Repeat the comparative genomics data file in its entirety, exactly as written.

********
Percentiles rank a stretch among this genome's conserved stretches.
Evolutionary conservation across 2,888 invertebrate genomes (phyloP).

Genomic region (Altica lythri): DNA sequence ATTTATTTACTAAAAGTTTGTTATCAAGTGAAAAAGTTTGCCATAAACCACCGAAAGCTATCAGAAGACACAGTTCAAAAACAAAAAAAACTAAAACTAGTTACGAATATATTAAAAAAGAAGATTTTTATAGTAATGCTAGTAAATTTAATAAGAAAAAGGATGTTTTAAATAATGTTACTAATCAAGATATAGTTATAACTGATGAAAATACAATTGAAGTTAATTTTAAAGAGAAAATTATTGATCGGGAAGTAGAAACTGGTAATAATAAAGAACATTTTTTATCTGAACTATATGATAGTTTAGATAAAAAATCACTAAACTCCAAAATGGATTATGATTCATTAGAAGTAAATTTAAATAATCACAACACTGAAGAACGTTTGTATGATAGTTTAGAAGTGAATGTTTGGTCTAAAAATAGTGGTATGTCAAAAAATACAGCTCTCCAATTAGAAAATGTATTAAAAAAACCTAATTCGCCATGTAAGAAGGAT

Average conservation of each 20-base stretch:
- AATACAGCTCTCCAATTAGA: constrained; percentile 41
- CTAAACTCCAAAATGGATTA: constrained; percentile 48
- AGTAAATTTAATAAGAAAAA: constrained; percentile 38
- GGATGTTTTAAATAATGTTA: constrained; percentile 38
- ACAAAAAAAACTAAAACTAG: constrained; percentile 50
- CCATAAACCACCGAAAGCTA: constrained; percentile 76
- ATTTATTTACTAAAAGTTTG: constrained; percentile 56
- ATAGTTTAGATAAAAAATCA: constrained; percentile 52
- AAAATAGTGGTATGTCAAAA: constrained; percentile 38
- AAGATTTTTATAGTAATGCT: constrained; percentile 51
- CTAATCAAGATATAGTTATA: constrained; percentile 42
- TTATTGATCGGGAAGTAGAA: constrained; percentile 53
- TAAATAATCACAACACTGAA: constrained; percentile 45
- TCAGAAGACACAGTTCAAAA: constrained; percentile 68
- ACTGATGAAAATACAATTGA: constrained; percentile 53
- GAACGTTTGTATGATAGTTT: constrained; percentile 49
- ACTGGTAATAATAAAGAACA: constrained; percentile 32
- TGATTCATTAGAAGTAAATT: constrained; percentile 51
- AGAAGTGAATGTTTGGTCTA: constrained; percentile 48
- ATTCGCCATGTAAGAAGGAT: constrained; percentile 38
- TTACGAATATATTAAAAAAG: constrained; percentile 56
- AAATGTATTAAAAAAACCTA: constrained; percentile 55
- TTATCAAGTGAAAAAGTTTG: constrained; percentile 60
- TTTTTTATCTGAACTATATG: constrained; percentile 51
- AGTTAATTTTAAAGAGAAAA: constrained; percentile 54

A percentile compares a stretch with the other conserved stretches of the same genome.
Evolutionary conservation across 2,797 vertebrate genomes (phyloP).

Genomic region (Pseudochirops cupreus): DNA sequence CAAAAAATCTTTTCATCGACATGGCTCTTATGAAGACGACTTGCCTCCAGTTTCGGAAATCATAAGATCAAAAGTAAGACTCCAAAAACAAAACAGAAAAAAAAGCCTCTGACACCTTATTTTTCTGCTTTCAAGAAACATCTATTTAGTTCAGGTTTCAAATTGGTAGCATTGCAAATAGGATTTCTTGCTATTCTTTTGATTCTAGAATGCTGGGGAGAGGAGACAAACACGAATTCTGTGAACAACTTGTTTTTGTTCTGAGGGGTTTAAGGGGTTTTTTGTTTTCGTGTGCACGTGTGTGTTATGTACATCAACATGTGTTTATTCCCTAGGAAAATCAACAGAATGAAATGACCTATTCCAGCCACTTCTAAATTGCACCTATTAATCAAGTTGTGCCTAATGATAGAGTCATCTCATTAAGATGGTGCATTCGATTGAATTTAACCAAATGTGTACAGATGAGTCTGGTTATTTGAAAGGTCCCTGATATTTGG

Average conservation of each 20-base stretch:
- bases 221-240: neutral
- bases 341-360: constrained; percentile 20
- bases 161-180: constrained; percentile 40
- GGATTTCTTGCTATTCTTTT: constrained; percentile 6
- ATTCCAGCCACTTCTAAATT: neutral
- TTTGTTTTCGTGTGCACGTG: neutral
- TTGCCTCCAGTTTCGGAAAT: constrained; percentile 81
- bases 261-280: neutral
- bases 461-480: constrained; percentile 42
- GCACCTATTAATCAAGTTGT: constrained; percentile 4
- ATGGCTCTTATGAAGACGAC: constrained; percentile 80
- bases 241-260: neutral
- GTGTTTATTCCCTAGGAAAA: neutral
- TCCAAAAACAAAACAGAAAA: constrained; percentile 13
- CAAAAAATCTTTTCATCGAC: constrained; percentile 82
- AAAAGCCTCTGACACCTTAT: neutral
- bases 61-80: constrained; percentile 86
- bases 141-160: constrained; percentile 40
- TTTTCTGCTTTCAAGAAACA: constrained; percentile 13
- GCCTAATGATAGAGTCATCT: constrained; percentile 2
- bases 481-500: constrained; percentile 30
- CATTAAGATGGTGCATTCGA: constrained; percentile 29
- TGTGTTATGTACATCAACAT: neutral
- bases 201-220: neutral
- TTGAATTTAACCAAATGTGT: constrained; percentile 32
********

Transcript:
Percentiles rank a stretch among this genome's conserved stretches.
Evolutionary conservation across 2,888 invertebrate genomes (phyloP).

Genomic region (Altica lythri): DNA sequence ATTTATTTACTAAAAGTTTGTTATCAAGTGAAAAAGTTTGCCATAAACCACCGAAAGCTATCAGAAGACACAGTTCAAAAACAAAAAAAACTAAAACTAGTTACGAATATATTAAAAAAGAAGATTTTTATAGTAATGCTAGTAAATTTAATAAGAAAAAGGATGTTTTAAATAATGTTACTAATCAAGATATAGTTATAACTGATGAAAATACAATTGAAGTTAATTTTAAAGAGAAAATTATTGATCGGGAAGTAGAAACTGGTAATAATAAAGAACATTTTTTATCTGAACTATATGATAGTTTAGATAAAAAATCACTAAACTCCAAAATGGATTATGATTCATTAGAAGTAAATTTAAATAATCACAACACTGAAGAACGTTTGTATGATAGTTTAGAAGTGAATGTTTGGTCTAAAAATAGTGGTATGTCAAAAAATACAGCTCTCCAATTAGAAAATGTATTAAAAAAACCTAATTCGCCATGTAAGAAGGAT

Average conservation of each 20-base stretch:
- AATACAGCTCTCCAATTAGA: constrained; percentile 41
- CTAAACTCCAAAATGGATTA: constrained; percentile 48
- AGTAAATTTAATAAGAAAAA: constrained; percentile 38
- GGATGTTTTAAATAATGTTA: constrained; percentile 38
- ACAAAAAAAACTAAAACTAG: constrained; percentile 50
- CCATAAACCACCGAAAGCTA: constrained; percentile 76
- ATTTATTTACTAAAAGTTTG: constrained; percentile 56
- ATAGTTTAGATAAAAAATCA: constrained; percentile 52
- AAAATAGTGGTATGTCAAAA: constrained; percentile 38
- AAGATTTTTATAGTAATGCT: constrained; percentile 51
- CTAATCAAGATATAGTTATA: constrained; percentile 42
- TTATTGATCGGGAAGTAGAA: constrained; percentile 53
- TAAATAATCACAACACTGAA: constrained; percentile 45
- TCAGAAGACACAGTTCAAAA: constrained; percentile 68
- ACTGATGAAAATACAATTGA: constrained; percentile 53
- GAACGTTTGTATGATAGTTT: constrained; percentile 49
- ACTGGTAATAATAAAGAACA: constrained; percentile 32
- TGATTCATTAGAAGTAAATT: constrained; percentile 51
- AGAAGTGAATGTTTGGTCTA: constrained; percentile 48
- ATTCGCCATGTAAGAAGGAT: constrained; percentile 38
- TTACGAATATATTAAAAAAG: constrained; percentile 56
- AAATGTATTAAAAAAACCTA: constrained; percentile 55
- TTATCAAGTGAAAAAGTTTG: constrained; percentile 60
- TTTTTTATCTGAACTATATG: constrained; percentile 51
- AGTTAATTTTAAAGAGAAAA: constrained; percentile 54

A percentile compares a stretch with the other conserved stretches of the same genome.
Evolutionary conservation across 2,797 vertebrate genomes (phyloP).

Genomic region (Pseudochirops cupreus): DNA sequence CAAAAAATCTTTTCATCGACATGGCTCTTATGAAGACGACTTGCCTCCAGTTTCGGAAATCATAAGATCAAAAGTAAGACTCCAAAAACAAAACAGAAAAAAAAGCCTCTGACACCTTATTTTTCTGCTTTCAAGAAACATCTATTTAGTTCAGGTTTCAAATTGGTAGCATTGCAAATAGGATTTCTTGCTATTCTTTTGATTCTAGAATGCTGGGGAGAGGAGACAAACACGAATTCTGTGAACAACTTGTTTTTGTTCTGAGGGGTTTAAGGGGTTTTTTGTTTTCGTGTGCACGTGTGTGTTATGTACATCAACATGTGTTTATTCCCTAGGAAAATCAACAGAATGAAATGACCTATTCCAGCCACTTCTAAATTGCACCTATTAATCAAGTTGTGCCTAATGATAGAGTCATCTCATTAAGATGGTGCATTCGATTGAATTTAACCAAATGTGTACAGATGAGTCTGGTTATTTGAAAGGTCCCTGATATTTGG

Average conservation of each 20-base stretch:
- bases 221-240: neutral
- bases 341-360: constrained; percentile 20
- bases 161-180: constrained; percentile 40
- GGATTTCTTGCTATTCTTTT: constrained; percentile 6
- ATTCCAGCCACTTCTAAATT: neutral
- TTTGTTTTCGTGTGCACGTG: neutral
- TTGCCTCCAGTTTCGGAAAT: constrained; percentile 81
- bases 261-280: neutral
- bases 461-480: constrained; percentile 42
- GCACCTATTAATCAAGTTGT: constrained; percentile 4
- ATGGCTCTTATGAAGACGAC: constrained; percentile 80
- bases 241-260: neutral
- GTGTTTATTCCCTAGGAAAA: neutral
- TCCAAAAACAAAACAGAAAA: constrained; percentile 13
- CAAAAAATCTTTTCATCGAC: constrained; percentile 82
- AAAAGCCTCTGACACCTTAT: neutral
- bases 61-80: constrained; percentile 86
- bases 141-160: constrained; percentile 40
- TTTTCTGCTTTCAAGAAACA: constrained; percentile 13
- GCCTAATGATAGAGTCATCT: constrained; percentile 2
- bases 481-500: constrained; percentile 30
- CATTAAGATGGTGCATTCGA: constrained; percentile 29
- TGTGTTATGTACATCAACAT: neutral
- bases 201-220: neutral
- TTGAATTTAACCAAATGTGT: constrained; percentile 32